Pandemics at Sea – Two Years Later

By Dr. Ann Griffiths, 20 February 2022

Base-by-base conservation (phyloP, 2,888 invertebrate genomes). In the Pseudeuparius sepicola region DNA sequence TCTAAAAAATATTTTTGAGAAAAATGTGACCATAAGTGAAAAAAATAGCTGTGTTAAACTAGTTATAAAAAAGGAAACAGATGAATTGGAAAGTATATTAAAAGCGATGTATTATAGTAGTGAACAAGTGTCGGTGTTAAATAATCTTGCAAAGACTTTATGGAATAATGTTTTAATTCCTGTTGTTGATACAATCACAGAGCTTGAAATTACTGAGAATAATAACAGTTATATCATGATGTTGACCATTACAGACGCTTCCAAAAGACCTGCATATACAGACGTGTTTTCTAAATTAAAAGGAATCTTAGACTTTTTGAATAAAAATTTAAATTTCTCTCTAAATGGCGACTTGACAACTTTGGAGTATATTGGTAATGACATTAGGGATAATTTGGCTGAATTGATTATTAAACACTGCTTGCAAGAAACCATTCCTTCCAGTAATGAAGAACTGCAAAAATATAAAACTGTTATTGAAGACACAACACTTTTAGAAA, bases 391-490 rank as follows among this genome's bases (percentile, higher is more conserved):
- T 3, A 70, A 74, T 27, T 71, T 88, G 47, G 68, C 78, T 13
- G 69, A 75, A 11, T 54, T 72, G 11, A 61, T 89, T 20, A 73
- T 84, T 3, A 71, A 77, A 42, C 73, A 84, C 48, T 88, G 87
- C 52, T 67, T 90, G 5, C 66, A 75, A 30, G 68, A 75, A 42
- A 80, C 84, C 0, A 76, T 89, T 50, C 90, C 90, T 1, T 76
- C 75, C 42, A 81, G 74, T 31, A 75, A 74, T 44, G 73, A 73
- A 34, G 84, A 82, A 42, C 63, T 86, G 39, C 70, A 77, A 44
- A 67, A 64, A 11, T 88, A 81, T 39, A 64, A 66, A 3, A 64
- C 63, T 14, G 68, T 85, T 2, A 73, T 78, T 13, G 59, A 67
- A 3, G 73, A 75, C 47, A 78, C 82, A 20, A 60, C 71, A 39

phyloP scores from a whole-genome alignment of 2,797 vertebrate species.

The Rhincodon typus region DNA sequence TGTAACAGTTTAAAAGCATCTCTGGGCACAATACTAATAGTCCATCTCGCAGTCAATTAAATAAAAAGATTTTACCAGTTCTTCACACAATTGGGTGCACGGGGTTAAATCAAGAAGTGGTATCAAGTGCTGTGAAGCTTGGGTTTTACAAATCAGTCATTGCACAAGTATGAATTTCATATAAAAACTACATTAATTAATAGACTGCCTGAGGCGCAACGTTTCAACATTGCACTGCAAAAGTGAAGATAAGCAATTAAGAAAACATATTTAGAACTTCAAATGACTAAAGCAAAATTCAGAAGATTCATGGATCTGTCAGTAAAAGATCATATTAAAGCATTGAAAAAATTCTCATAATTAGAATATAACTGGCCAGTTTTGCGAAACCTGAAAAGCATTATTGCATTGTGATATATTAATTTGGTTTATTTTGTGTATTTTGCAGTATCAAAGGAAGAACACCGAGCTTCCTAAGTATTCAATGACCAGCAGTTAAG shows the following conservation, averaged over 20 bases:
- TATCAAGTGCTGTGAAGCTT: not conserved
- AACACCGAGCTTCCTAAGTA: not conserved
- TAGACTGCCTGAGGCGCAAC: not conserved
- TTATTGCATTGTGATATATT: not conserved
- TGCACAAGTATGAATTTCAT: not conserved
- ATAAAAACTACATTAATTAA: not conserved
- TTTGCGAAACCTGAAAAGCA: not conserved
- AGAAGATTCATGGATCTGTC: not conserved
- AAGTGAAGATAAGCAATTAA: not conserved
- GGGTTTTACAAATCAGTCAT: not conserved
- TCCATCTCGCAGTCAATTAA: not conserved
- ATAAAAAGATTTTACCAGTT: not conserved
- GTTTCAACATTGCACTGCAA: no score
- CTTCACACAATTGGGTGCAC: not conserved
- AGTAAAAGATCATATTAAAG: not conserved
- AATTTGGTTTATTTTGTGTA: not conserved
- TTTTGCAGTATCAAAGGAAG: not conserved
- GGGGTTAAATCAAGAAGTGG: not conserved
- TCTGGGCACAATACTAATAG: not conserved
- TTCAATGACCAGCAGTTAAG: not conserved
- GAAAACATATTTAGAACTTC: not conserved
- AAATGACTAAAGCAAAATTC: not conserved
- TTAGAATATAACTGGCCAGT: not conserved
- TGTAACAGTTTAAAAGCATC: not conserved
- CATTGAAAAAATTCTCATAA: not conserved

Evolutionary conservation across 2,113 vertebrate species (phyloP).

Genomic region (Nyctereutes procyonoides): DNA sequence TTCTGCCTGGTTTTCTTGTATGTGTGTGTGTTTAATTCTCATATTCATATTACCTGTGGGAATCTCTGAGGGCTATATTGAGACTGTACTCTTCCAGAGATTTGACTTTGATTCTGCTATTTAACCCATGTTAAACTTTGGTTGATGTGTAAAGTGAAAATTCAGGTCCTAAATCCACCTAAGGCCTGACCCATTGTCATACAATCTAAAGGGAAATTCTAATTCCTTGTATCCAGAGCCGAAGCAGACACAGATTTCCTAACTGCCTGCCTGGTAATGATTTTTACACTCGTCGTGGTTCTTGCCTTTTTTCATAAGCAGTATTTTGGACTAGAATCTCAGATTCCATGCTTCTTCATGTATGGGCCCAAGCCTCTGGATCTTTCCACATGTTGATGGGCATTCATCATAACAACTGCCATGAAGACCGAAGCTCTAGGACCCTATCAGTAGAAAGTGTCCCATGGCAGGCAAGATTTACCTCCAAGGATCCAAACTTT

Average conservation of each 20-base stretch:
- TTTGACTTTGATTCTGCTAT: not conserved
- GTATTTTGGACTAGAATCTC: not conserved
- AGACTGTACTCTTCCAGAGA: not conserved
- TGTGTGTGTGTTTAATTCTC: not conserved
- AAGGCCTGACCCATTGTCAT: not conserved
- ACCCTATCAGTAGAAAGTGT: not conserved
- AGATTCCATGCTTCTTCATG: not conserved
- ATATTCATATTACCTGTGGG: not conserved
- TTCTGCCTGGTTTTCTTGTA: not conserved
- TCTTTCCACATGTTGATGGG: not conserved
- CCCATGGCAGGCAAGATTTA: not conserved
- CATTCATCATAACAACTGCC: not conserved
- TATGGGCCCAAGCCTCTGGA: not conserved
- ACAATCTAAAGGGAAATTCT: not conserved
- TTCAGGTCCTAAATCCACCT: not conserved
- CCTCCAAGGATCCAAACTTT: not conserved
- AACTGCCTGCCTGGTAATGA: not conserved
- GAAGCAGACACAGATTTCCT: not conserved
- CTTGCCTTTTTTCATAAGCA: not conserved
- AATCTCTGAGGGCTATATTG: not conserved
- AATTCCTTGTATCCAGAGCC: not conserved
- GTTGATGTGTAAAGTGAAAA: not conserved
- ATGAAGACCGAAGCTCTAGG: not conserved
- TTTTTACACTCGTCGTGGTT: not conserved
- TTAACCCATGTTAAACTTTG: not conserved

The Naval Association of Canada has published a second Briefing Note on the effects of the current pandemic on three maritime sectors. This updates an earlier Briefing Note, written in spring 2020, which examines how covid-19 has affected actors at sea, and how that affects Canadians on land. The maritime sectors discussed in this Briefing Note are leisure (cruise ships), economic (shipping) and security (navies). The Briefing Note updates us on these sectors two years later. From total shut down in spring 2020, the cruise ship industry has made a modest recovery. But the industry has been affected in terms of the travel experience (with mask rules, some vaccination rules, limited on-land excursions/activities, limited capacity, etc.), but also route limitations and financial stress on companies. Two years after the pandemic began, it is in terms of maritime economic actors that we see the most significant effects. Among other things, supply chains continue to be snarled, personnel shortages cause delays and bottlenecks at ports, and shipping rates and fuel rates have skyrocketed from a low in 2020. The security sector continues to be affected, but navies have returned to their exercises and operations. Naval diplomacy, however, suffers as both navy-to-navy and people-to-people relationship-building activities have become more difficult to conduct, reducing the efficacy of the navy in its role of diplomacy. And fallout from government spending to address the pandemic has yet to be felt – but it may be felt in naval procurement. This Briefing Note reminds us that what happens on the seas affects us. And, as the BN concludes, “when the dust settles, it will take time to untangle, rebuild and, perhaps, rethink these maritime sectors.” Check out NAC Briefing Note #44 The Covid-19 Pandemic: Impact on Maritime Activities at https://www.navalassoc.ca/wp-content/uploads/2022/02/BN44-Pandemics2.pdf

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